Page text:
University of Leicester
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An economic analysis of bankruptcy law with particular reference to Thailand

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posted on 2014-12-15, 10:36 authored by Supruet Thavornyutikarn
The thesis presents a theoretical and empirical analysis of the Thai Bankruptcy Law, which was substantially amended in 1998. The amendment introduced a legal procedure called 'reorganisation.' The underlying economic rationale of bankruptcy law is extensively examined. Bankruptcy is needed when a solution to insolvency cannot be reached among creditors because of prohibitive transaction costs arising from divergent expectations on and insufficient information about the debtor. Transaction costs are directly proportional to the number of creditors. The real purpose of bankruptcy procedure is to align such divergences, then select the best deployment of the debtor's assets to maximise their value, and redistribute the proceedings from the selected realisation to all creditors. Efficient bankruptcy law would achieve all these tasks and not affect the behaviour of creditors at the time of lending. The design of optimal bankruptcy legislation requires the thorough understanding of economic reality where the law will be enforced. There is no single bankruptcy law that can be optimal for every economy. The law must be tailor-made to achieve the desirable balance between ex ante and ex post efficiency. The structure of the Thai bankruptcy law is analysed along with a review of Thai economic and legal development. Due to the unique characteristics of connections, insolvency is mainly solved by non-bankruptcy approaches. Since the Thai Bankruptcy Act borrows its framework from other legislations, the fundamentals of the Thai economy, especially lending-borrowing relationship, have been overlooked. Subsequently, deficiencies prevail. The Act inherently inclines toward reorganisation, provides wrong incentives for creditors, releases the debtor to its status quo without initiating liquidation, and imposes no threat of managerial displacement. It also grants discretionary power for the court to exercise judgement inappropriately. Hence, there is a room for efficiency improvement. It is argued that creditors can play a greater role in bankruptcy, particularly financial institution creditors because of their higher ability to absorb bankruptcy risk than other types of creditors and close connections between themselves can reduce transaction costs considerably. The thesis proposes an additional procedure, using the exchange of debt or compulsory debt offsetting to be implemented when there is an impasse in the process. Using a binary response model with panel data and the multinomial logit model, the empirical analysis confirms that the conjectured drawbacks in the procedure are apparent. Results also reveal financial institutions are relatively more effective in dealing with insolvency than other creditors. Thus, there is a strong argument to amend the Law to utilise these advantages for the benefit of all other creditors. The evidence reveals that the Thai Bankruptcy Act discourages non-bankruptcy workouts and allows the debtor and/or some creditors to exploit the legal protection for private benefits. It is also confirmed that the number of creditors is directly proportional to the level of transaction costs and make settlement less attainable.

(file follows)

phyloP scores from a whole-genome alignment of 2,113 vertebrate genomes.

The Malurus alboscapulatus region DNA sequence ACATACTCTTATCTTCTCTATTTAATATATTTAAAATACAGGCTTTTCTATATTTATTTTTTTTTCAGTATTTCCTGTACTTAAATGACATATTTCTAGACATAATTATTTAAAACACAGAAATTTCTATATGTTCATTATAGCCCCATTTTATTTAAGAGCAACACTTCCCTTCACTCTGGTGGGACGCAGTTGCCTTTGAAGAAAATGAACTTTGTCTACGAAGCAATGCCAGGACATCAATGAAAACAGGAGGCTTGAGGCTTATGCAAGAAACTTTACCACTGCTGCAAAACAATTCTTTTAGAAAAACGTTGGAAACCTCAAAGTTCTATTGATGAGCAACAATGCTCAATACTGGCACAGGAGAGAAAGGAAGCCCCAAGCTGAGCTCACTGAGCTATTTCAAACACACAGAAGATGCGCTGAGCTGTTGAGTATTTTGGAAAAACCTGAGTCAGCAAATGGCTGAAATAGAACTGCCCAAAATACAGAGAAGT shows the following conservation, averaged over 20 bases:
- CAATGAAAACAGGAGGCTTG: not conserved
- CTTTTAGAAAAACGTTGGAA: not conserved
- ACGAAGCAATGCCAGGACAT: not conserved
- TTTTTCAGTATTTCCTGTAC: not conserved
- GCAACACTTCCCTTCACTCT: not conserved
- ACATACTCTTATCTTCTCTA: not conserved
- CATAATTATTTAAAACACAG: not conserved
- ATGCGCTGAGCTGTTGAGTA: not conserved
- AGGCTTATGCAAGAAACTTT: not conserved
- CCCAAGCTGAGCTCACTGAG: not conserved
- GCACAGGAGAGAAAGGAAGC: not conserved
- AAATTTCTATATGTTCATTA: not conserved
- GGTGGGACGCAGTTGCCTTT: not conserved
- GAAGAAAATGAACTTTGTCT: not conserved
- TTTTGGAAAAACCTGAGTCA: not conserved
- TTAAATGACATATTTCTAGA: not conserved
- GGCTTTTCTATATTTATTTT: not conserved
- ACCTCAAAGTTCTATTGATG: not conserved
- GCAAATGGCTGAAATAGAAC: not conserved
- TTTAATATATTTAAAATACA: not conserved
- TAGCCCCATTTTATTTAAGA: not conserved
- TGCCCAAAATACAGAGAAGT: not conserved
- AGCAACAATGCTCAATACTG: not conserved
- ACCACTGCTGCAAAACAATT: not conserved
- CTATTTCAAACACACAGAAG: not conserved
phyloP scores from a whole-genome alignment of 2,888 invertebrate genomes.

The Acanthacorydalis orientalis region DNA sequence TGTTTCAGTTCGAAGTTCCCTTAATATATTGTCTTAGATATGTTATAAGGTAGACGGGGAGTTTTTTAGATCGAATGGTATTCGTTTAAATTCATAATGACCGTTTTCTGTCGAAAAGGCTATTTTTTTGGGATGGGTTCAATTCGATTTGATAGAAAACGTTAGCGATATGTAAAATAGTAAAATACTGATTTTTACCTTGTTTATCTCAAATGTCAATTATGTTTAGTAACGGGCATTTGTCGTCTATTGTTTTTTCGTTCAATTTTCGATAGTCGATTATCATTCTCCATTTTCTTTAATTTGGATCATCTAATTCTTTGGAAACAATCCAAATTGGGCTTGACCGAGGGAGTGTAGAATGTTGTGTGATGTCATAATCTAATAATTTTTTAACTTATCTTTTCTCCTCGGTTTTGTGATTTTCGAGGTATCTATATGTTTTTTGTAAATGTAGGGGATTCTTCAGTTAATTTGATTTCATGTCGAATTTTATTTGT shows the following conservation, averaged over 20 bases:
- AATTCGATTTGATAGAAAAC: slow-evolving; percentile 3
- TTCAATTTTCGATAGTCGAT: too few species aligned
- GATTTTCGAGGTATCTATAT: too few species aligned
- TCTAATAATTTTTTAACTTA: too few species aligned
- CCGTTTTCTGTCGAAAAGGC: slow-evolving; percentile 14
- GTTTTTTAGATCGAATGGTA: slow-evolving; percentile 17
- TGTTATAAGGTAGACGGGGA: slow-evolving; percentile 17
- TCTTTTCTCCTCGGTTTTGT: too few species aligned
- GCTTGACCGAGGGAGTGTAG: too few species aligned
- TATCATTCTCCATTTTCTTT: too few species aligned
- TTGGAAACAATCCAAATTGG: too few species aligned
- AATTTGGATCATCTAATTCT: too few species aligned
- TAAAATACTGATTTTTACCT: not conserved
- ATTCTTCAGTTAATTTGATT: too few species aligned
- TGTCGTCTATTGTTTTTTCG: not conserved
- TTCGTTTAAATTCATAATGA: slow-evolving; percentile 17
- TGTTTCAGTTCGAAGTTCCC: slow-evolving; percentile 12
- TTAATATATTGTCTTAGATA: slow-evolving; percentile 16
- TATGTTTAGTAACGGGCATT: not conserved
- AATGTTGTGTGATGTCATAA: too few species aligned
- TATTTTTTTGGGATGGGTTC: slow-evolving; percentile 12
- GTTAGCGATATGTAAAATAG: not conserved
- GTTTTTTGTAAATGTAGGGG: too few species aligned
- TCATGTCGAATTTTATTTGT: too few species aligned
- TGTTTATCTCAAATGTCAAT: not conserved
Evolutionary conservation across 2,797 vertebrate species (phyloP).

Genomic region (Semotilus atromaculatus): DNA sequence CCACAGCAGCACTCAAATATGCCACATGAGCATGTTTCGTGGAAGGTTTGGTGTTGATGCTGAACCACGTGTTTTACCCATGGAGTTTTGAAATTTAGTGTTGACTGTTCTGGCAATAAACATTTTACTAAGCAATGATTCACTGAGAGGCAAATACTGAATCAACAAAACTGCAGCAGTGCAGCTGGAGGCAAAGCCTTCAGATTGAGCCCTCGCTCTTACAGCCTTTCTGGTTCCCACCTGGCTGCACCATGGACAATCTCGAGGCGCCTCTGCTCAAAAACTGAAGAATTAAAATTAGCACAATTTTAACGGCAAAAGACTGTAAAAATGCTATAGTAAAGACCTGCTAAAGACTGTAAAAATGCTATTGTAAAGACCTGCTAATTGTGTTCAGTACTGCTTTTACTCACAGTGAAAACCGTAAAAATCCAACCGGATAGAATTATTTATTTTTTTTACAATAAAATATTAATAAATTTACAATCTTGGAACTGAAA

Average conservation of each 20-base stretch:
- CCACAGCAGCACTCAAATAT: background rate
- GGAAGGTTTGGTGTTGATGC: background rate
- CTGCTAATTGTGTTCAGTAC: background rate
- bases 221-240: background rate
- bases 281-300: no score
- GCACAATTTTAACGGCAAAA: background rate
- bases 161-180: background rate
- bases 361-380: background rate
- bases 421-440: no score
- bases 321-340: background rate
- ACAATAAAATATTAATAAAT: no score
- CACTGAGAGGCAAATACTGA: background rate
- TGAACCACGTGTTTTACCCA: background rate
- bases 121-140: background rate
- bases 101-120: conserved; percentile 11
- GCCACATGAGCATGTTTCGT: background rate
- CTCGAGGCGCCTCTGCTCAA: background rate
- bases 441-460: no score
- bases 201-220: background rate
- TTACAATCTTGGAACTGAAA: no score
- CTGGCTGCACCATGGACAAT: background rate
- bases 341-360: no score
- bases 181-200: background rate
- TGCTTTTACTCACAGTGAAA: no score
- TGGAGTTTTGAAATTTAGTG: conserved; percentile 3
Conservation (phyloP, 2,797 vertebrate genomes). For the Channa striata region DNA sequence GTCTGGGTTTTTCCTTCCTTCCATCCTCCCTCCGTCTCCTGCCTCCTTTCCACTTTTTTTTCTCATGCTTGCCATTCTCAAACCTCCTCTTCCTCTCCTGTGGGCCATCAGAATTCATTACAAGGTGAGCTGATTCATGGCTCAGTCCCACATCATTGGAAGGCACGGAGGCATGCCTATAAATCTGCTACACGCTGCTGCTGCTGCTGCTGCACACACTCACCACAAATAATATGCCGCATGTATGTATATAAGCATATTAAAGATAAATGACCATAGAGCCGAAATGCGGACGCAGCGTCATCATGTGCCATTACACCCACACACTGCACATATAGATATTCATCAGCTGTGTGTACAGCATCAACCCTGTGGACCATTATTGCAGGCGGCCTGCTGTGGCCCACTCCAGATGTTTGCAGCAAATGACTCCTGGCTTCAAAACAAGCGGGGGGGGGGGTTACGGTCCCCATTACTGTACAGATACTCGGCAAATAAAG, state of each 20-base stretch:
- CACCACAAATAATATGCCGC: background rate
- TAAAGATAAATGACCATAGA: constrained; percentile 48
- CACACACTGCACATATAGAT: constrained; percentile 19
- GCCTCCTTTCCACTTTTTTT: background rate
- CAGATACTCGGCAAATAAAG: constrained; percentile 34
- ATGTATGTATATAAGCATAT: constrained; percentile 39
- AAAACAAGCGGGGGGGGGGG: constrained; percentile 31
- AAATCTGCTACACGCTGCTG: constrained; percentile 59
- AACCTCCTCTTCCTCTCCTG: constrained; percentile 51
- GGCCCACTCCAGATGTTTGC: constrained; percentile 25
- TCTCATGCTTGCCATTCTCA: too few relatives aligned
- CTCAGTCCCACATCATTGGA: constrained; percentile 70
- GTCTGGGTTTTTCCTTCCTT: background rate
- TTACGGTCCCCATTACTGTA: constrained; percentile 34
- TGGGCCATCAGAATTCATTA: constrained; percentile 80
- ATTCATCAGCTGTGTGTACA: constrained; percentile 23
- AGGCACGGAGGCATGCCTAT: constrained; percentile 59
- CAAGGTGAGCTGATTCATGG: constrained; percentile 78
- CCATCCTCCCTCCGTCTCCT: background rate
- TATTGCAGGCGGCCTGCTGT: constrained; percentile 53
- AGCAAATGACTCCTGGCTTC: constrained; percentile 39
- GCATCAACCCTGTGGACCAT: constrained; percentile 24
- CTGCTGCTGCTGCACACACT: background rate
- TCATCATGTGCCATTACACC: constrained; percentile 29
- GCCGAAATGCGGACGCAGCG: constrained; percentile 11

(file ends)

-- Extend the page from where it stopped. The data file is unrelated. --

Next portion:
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University of Leicester

Qualification level

  • Doctoral

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  • PhD



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